Basketball is a team sport in which two teams, most commonly of five players each, opposing one another on a rectangular court, compete with the primary objective of shooting a basketball (approximately 9.4 inches (24 cm) in diameter) through the defender's hoop (a basket 18 inches (46 cm) in diameter mounted 10 feet (3.048 m) high to a backboard at each end of the court) while preventing the opposing team from shooting through their own hoop. A field goal is worth two points, unless made from behind the three-point line, when it is worth three. After a foul, timed play stops and the player fouled or designated to shoot a technical foul is given one or more one-point free throws. The team with the most points at the end of the game wins, but if regulation play expires with the score tied, an additional period of play (overtime) is mandated.
Players advance the ball by bouncing it while walking or running (dribbling) or by passing it to a teammate, both of which require considerable skill. On offense, players may use a variety of shots—the lay-up, the jump shot, or a dunk; on defense, they may steal the ball from a dribbler, intercept passes, or block shots; either offense or defense may collect a rebound, that is, a missed shot that bounces from rim or backboard. It is a violation to lift or drag one's pivot foot without dribbling the ball, to carry it, or to hold the ball with both hands then resume dribbling.
The five players on each side at a time fall into five playing positions: the tallest player is usually the center, the tallest and strongest is the power forward, a slightly shorter but more agile big man is the small forward, and the shortest players or the best ball handlers are the shooting guard and the point guard, who implements the coach's game plan by managing the execution of offensive and defensive plays (player positioning). Informally, players may play three-on-three, two-on-two, and one-on-one.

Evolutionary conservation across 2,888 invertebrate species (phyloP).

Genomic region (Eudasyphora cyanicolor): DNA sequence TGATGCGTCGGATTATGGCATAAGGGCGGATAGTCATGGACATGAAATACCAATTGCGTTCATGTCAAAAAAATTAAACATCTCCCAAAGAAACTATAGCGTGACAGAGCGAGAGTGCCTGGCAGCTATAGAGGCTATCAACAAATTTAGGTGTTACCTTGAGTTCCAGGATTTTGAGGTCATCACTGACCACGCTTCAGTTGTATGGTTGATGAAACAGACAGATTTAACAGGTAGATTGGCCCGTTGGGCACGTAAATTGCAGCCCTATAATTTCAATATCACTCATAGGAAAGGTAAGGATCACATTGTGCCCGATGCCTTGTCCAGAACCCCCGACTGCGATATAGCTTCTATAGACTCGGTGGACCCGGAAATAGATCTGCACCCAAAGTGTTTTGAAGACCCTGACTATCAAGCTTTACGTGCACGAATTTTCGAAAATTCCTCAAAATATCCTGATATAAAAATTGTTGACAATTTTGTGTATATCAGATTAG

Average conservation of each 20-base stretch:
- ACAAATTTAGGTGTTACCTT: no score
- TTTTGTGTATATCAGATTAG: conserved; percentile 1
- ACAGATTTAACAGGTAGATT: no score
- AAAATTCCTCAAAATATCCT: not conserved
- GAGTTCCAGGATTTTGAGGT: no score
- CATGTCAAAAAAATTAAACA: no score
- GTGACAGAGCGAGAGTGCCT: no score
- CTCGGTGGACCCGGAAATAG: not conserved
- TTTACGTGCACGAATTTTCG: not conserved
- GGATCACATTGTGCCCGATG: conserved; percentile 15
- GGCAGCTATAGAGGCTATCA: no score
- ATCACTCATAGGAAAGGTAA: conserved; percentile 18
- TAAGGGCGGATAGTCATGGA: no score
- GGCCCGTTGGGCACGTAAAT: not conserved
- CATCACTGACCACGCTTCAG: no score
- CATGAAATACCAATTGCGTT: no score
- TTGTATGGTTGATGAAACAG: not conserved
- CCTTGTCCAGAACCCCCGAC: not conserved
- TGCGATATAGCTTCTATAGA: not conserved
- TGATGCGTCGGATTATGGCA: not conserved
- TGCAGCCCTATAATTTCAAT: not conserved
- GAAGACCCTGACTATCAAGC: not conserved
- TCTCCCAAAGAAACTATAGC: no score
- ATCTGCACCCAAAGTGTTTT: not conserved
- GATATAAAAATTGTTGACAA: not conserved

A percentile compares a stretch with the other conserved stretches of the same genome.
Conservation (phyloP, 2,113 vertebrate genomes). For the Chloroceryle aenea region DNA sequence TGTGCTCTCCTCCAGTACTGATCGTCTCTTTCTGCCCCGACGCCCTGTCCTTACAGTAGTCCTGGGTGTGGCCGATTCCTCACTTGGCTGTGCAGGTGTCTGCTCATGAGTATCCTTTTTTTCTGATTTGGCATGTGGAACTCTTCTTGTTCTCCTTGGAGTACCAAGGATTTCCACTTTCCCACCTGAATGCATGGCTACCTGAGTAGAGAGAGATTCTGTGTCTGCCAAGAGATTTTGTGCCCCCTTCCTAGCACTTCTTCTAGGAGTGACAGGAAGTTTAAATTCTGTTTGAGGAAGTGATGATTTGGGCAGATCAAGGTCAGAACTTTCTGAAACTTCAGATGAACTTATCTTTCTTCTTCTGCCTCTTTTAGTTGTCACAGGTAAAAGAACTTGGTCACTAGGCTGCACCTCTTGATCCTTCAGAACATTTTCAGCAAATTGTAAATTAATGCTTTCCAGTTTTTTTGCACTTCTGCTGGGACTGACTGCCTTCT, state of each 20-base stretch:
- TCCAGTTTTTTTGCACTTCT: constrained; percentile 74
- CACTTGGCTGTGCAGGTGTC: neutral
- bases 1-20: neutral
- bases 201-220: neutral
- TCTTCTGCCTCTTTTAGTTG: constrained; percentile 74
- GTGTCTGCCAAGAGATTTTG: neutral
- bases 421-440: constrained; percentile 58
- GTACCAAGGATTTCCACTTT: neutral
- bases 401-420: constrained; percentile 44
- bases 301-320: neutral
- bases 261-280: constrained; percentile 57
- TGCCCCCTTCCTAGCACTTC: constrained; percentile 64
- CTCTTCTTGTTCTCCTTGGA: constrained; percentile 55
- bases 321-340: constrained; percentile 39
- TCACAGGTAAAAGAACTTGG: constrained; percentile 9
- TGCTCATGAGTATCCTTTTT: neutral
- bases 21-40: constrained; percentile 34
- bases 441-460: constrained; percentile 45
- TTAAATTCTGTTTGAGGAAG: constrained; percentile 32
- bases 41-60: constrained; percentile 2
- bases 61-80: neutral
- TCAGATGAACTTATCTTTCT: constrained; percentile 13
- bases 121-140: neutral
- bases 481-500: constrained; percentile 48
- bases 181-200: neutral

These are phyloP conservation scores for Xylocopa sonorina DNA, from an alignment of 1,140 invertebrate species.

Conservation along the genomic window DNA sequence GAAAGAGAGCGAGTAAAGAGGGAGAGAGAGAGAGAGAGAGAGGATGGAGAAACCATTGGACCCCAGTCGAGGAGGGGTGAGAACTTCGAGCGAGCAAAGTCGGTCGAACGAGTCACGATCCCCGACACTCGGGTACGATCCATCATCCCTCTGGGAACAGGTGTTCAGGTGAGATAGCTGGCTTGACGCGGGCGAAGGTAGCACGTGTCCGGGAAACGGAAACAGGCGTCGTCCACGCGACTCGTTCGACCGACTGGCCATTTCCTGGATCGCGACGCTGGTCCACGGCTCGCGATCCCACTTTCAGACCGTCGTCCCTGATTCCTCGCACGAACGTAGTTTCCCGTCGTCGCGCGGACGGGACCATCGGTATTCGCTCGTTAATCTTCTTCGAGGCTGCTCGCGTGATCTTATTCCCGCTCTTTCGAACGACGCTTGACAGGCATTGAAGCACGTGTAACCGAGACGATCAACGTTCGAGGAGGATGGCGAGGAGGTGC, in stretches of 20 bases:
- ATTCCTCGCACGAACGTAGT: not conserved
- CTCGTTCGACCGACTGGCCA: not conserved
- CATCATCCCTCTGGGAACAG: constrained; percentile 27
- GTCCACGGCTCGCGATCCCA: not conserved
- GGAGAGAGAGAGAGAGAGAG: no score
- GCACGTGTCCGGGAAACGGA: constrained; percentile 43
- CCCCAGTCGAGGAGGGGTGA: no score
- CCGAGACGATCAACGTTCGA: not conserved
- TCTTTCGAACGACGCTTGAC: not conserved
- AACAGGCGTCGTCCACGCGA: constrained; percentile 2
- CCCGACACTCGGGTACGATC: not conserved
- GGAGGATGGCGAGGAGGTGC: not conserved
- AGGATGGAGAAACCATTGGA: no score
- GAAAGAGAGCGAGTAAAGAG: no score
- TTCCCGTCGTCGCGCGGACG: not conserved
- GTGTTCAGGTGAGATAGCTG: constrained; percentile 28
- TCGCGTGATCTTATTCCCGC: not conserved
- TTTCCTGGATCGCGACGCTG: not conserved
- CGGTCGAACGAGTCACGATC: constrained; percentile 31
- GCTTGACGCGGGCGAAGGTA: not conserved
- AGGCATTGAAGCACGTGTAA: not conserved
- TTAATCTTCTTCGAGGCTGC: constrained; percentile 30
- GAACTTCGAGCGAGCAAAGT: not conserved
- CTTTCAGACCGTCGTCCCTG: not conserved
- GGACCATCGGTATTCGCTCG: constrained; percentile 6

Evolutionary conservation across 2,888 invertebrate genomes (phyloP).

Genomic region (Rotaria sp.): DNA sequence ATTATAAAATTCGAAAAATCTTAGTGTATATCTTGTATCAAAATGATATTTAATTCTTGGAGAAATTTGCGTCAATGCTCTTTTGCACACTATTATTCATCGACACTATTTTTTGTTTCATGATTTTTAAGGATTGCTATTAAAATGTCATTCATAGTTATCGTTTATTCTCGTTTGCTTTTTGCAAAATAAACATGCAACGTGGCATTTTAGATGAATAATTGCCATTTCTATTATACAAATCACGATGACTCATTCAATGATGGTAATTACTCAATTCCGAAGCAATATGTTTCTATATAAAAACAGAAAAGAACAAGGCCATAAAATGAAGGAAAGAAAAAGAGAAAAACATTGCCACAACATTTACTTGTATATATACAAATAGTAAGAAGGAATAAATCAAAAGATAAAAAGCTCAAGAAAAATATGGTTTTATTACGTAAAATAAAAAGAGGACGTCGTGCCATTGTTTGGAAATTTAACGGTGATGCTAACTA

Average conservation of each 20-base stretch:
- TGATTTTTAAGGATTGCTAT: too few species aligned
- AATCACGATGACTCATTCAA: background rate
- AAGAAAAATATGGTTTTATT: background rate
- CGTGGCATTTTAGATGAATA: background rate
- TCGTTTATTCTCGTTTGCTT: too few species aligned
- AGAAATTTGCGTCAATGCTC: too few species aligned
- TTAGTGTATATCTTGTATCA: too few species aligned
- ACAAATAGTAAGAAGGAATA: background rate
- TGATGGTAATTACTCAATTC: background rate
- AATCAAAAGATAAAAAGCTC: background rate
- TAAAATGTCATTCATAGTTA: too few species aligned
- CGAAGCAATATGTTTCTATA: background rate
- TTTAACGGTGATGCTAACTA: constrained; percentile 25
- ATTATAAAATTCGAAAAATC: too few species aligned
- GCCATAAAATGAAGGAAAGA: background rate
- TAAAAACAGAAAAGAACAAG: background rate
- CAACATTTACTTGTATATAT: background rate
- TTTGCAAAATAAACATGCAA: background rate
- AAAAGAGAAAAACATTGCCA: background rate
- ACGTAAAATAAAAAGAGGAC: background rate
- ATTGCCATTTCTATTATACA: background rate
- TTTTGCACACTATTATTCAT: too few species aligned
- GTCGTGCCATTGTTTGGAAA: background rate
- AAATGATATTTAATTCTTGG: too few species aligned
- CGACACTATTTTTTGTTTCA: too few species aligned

Invented in 1891 by Canadian-American gym teacher James Naismith in Springfield, Massachusetts, United States, basketball has evolved to become one of the world's most popular and widely viewed sports. The National Basketball Association (NBA) is the most significant professional basketball league in the world in terms of popularity, salaries, talent, and level of competition. Outside North America, the top clubs from national leagues qualify to continental championships such as the Euroleague and FIBA Americas League. The FIBA Basketball World Cup and Men's Olympic Basketball Tournament are the major international events of the sport and attract top national teams from around the world. Each continent hosts regional competitions for national teams, like EuroBasket and FIBA AmeriCup.
The FIBA Women's Basketball World Cup and Women's Olympic Basketball Tournament feature top national teams from continental championships. The main North American league is the WNBA (NCAA Women's Division I Basketball Championship is also popular), whereas strongest European clubs participate in the EuroLeague Women.